Scientists say bacteria living in the human gut could be used to create batteries and waste-to-energy technologies.
A new report from the University of California suggests a common diarrhea-causing bacterium, Listeria monocytogenes, produces electricity using a previously undiscovered method.
In the process of creating energy, the bacteria transfer electrons out of the cell in a series of special chemical reactions called the extracellular electron transfer chain.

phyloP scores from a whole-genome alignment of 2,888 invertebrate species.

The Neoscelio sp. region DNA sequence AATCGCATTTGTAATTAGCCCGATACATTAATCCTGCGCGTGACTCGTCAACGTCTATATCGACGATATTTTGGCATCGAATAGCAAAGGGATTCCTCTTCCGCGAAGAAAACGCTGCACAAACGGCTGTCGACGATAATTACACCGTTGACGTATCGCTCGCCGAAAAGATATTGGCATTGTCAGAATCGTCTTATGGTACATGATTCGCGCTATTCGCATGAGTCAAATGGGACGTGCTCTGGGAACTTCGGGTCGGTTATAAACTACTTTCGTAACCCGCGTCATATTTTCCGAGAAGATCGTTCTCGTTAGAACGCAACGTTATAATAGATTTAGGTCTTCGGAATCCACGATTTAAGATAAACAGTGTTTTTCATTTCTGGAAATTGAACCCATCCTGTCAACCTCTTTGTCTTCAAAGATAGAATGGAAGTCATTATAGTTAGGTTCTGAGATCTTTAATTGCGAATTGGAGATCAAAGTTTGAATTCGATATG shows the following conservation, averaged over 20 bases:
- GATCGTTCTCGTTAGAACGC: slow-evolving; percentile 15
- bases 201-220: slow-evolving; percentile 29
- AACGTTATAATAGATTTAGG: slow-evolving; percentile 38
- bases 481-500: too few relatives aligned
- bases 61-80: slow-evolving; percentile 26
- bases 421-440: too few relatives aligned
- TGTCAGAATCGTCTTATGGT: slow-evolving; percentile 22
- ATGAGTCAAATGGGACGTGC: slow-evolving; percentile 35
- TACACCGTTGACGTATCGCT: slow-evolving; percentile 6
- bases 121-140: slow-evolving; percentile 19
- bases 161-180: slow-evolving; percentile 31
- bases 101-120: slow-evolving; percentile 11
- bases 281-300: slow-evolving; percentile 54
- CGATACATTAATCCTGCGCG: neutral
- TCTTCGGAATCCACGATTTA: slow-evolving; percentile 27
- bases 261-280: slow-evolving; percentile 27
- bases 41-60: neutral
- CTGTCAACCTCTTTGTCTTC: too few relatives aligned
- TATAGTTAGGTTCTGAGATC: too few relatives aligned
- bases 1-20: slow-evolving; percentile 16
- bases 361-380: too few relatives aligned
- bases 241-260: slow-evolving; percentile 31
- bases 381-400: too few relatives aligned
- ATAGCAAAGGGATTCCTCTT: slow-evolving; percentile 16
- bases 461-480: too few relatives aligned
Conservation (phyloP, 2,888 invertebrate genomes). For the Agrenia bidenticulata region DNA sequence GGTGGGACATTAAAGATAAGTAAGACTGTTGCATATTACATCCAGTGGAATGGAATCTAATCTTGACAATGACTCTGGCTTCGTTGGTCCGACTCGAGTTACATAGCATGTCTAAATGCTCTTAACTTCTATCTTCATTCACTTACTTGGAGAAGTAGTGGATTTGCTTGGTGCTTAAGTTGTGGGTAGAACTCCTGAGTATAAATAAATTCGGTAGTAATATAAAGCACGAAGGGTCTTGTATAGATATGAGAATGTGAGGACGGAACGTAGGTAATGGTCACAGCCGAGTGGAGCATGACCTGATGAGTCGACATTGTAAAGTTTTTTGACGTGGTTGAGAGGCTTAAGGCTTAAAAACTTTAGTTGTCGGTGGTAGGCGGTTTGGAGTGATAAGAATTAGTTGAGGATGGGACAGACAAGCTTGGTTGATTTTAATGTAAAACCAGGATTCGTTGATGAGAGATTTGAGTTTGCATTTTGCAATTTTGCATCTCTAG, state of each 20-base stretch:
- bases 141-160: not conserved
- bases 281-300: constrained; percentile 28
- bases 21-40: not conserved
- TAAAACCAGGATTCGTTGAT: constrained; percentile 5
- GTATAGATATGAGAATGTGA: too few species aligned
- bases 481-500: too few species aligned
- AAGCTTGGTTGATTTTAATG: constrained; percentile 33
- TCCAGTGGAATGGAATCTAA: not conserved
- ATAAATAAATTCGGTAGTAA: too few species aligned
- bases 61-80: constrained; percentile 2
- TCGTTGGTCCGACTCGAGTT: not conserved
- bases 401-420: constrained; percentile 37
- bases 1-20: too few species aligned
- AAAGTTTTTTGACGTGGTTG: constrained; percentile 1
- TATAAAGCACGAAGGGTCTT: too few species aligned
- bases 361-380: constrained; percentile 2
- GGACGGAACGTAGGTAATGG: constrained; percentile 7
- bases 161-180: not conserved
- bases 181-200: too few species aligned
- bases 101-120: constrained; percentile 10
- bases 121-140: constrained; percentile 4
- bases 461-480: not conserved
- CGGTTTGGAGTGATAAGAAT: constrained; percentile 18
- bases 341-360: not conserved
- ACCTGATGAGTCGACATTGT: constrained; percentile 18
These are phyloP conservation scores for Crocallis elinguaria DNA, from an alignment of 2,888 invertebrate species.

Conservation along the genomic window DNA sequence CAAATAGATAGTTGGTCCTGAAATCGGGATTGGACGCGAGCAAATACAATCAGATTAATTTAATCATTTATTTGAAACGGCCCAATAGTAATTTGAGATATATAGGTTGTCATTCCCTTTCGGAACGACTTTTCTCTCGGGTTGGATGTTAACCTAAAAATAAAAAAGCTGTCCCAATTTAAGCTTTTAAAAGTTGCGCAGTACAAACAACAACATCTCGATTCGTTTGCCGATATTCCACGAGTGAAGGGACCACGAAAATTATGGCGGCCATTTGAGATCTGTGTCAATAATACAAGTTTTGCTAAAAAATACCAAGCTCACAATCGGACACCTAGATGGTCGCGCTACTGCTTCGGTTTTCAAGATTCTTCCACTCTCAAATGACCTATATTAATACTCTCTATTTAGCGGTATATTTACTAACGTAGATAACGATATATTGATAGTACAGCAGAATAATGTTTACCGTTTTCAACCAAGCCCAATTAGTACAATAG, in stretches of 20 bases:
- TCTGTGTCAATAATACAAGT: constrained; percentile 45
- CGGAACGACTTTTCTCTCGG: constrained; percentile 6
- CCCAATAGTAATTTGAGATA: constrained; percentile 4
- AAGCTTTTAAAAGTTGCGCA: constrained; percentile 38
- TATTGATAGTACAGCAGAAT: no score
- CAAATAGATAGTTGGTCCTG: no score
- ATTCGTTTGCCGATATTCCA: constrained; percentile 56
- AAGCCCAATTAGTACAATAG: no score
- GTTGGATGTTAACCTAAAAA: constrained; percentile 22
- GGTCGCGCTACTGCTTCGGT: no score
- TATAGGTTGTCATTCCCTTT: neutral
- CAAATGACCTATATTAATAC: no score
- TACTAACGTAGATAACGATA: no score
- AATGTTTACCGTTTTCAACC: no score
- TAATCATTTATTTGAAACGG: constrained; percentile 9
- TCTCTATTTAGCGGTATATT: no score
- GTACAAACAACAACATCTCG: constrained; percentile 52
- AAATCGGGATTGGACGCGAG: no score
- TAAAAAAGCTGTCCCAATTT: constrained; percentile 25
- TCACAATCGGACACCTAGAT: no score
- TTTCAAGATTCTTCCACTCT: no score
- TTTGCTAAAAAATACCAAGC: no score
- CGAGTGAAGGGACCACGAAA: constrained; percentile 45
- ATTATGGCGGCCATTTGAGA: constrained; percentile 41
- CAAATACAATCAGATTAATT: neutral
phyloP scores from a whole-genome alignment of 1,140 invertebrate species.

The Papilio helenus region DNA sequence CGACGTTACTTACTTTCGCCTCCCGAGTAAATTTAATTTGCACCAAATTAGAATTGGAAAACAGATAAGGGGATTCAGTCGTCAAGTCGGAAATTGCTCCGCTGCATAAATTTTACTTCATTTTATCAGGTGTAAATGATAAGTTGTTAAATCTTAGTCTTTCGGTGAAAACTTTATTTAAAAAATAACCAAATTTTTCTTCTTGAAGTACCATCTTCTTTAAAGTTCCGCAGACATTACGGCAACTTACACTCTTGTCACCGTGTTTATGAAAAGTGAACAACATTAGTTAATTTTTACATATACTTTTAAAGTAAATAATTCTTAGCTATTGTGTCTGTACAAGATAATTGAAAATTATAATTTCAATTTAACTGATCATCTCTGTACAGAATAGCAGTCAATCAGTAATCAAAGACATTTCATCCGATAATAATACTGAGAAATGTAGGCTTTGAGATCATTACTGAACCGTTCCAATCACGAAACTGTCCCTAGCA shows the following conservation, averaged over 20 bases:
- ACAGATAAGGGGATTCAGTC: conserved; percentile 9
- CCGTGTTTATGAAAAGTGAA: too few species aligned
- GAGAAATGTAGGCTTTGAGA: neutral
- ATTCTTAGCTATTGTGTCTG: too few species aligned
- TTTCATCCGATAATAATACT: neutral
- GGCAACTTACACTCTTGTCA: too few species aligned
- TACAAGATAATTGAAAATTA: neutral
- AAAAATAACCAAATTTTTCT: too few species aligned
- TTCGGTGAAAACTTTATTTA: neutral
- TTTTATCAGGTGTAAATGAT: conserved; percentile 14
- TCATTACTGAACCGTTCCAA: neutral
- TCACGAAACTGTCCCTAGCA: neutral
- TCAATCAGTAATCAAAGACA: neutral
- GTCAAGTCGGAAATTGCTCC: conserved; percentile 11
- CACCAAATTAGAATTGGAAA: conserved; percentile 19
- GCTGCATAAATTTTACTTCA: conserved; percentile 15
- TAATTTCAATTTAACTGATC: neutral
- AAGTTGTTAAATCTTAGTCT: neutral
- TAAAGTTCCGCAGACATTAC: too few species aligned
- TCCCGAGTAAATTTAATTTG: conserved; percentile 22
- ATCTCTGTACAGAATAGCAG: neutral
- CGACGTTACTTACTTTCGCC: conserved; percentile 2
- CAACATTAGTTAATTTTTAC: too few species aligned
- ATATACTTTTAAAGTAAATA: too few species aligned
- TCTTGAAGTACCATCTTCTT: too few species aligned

This carries the electrons as a tiny electrical current – scientists say electricity can be generated by putting an electrode into a flask of these bacteria.
The bacteria that cause gangrene and many hospital-acquired infections also produce electricity.
The researchers say they could be used to create living batteries from microbes, with ‘bio-energetic technologies’ potentially being used to generate electricity from bacteria in waste treatment plants.
Certain bacteria could live off nuclear waste and in the process of doing so, make it safer to store.